The Washington Post reported that Bush aides started weighing the possibility to push Bush’s momentum against Trump coming out of the debate.

And Trump — not surprisingly — doesn’t care.

“I think tonight was a good example of why [Trump] may not be the proper guy to be commander in chief,” Bush said in a post-debate interview with CNN. “Sometimes you have to take a stand.”

Bush has called Trump “unhinged” and his policy proposals “not serious." He continued his attack on the businessman Tuesday, but Trump isn’t worried.

“I really don’t want Jeb’s endorsement, because he is a low-energy person and he does not represent strength, power and stamina, which are qualities our country desperately needs,” Trump said in a statement to the Post.

If Trump were to win the nomination, not supporting him would cause division in the power leaders of the Republican Party. The Bush family includes two generations of presidents and a former governor of Florida — Jeb. But splitting loyalties in a chaotic presidential race could prove to be more damaging to the party’s reputation.

Did Trump call for Republican unity on 'Kimmel'?

Before the Republican front-runner for president took the stage on “Jimmy Kimmel Live” Wednesday night, the host was pulling no punches, characterizing billionaire Donald Trump as a bully and saying that at one point he had to decide “whether to buy the United States or just become our president.”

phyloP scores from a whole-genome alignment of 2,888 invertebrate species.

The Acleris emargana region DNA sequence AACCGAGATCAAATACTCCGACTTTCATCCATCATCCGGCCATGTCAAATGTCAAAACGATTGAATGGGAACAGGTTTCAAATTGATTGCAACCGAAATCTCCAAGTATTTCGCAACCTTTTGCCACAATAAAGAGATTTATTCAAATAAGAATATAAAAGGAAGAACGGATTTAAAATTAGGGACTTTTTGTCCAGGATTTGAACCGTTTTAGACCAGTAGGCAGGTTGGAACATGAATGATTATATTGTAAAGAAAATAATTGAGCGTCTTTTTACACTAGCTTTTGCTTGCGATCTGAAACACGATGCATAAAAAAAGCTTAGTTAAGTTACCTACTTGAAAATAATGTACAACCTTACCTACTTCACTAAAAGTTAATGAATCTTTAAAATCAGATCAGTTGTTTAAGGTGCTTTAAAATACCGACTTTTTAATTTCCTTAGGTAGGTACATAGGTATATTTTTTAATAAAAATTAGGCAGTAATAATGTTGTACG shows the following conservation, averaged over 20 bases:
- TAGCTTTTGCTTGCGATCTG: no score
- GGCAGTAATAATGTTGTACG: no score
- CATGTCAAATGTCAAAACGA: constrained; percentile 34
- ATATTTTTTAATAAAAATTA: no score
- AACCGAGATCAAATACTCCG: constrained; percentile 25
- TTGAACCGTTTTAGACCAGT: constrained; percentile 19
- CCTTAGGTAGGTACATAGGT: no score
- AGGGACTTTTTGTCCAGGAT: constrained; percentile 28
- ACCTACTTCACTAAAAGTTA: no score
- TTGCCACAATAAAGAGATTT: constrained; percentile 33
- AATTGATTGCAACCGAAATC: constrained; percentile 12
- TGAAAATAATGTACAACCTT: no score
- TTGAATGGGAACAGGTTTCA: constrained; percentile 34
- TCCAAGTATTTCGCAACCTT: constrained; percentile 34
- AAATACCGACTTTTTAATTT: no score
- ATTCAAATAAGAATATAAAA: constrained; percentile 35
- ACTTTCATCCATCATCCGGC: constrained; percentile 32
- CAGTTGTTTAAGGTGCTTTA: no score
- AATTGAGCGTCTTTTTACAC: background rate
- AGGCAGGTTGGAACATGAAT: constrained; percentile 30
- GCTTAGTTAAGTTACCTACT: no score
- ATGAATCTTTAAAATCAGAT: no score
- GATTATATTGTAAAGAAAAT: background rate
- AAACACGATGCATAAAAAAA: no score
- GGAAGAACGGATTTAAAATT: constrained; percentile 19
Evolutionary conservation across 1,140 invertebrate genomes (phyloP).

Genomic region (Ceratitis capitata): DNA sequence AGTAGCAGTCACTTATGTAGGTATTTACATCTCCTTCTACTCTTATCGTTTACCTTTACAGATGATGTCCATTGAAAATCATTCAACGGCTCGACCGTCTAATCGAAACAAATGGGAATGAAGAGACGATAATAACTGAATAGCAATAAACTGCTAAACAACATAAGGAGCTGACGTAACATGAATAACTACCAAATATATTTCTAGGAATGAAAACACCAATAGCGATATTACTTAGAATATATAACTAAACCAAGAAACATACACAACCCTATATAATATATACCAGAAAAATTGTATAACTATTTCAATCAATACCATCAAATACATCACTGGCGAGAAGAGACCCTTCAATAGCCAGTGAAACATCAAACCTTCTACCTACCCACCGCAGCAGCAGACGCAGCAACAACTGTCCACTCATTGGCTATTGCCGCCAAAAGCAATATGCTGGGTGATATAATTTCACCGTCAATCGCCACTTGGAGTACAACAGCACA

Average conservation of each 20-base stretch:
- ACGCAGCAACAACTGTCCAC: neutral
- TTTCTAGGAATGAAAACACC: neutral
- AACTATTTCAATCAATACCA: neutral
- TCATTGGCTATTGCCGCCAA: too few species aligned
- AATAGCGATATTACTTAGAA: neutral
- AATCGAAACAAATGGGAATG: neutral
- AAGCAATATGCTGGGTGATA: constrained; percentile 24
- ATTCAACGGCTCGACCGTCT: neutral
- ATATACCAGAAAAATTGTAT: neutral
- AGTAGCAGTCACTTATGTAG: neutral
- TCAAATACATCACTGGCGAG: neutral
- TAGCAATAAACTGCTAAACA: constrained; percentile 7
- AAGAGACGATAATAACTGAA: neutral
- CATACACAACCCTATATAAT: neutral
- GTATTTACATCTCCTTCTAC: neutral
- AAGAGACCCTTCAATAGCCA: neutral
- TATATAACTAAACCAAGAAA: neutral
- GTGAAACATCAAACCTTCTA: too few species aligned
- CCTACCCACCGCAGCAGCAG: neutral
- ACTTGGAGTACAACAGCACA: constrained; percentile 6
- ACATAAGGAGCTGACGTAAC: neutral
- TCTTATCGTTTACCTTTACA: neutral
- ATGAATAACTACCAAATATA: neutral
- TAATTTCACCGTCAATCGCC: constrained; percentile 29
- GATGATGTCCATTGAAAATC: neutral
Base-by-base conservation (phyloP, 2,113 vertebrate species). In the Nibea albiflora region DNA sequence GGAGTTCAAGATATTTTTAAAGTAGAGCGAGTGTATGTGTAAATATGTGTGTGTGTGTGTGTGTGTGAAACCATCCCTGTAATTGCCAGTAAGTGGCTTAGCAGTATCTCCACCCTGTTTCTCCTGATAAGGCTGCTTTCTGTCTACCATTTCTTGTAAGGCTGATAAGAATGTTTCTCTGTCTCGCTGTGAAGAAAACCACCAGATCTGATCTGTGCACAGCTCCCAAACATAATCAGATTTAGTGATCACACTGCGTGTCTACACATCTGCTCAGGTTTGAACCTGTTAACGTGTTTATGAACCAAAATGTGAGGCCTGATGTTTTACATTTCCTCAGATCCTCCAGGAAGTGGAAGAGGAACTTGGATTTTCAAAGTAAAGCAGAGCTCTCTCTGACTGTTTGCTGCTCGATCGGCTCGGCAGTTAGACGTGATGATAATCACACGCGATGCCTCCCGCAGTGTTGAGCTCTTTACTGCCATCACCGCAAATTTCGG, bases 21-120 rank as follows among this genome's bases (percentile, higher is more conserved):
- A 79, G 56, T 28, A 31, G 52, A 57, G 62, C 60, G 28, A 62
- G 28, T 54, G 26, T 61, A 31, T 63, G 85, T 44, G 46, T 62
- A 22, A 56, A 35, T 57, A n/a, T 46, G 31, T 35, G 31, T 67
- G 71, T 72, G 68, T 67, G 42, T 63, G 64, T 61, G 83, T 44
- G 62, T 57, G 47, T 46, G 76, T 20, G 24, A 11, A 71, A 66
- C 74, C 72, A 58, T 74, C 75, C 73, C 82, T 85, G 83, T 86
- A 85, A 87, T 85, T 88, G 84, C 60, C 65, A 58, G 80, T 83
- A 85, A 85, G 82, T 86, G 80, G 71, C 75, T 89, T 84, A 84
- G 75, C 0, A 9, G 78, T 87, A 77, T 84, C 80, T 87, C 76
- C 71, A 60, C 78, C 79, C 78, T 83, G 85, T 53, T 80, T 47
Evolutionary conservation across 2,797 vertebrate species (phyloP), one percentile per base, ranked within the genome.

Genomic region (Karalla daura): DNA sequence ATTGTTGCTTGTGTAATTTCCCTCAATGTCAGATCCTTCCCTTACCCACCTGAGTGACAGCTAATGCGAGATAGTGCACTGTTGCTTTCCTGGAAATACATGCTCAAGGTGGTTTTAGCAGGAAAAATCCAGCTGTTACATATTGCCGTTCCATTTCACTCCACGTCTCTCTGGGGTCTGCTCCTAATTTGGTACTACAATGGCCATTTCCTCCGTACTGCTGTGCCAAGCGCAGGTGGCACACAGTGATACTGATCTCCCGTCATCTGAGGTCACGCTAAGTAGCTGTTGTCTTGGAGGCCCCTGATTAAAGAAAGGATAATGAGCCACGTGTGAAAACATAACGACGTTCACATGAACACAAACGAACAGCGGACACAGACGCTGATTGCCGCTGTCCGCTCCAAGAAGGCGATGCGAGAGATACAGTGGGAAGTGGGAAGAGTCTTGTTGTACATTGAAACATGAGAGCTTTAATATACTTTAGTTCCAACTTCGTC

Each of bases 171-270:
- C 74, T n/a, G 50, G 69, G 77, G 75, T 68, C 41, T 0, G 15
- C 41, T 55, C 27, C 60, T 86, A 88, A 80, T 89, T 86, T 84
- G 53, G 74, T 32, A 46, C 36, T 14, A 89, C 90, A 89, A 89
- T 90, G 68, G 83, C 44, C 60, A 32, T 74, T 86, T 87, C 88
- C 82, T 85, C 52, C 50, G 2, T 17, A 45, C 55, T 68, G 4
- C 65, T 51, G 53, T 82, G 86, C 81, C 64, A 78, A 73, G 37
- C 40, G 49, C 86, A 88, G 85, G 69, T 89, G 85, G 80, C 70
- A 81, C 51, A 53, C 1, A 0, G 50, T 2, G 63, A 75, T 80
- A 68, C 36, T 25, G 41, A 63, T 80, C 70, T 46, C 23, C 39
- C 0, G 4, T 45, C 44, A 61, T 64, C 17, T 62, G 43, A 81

After playing a clip of Tuesday’s Republican debate, in which Trump hounded Jeb Bush, Kimmel added, “And then he took his lunch money and pulled his underwear up to his neck.”

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Why corn is no longer king of the campaign trail in Iowa

 (Robyn Beck / AFP/Getty Images)

(Robyn Beck / AFP/Getty Images)

The fortunes of the wonder fuel that promised to help clean the environment, secure America and save small family farms have steadily dwindled as environmentalists, food advocates and auto enthusiasts sour on its promise. Now that fuel, corn-based ethanol, finds itself threatened with a defection that was once unthinkable: Iowa voters.

The electorate in the early-voting state often defined by its vast expanses of corn has long demanded that candidates pledge allegiance to government production mandates for millions of gallons of ethanol, the homegrown product. But as the 2016 White House hopefuls traverse the state, they are seeing that Iowans have grown strikingly ambivalent.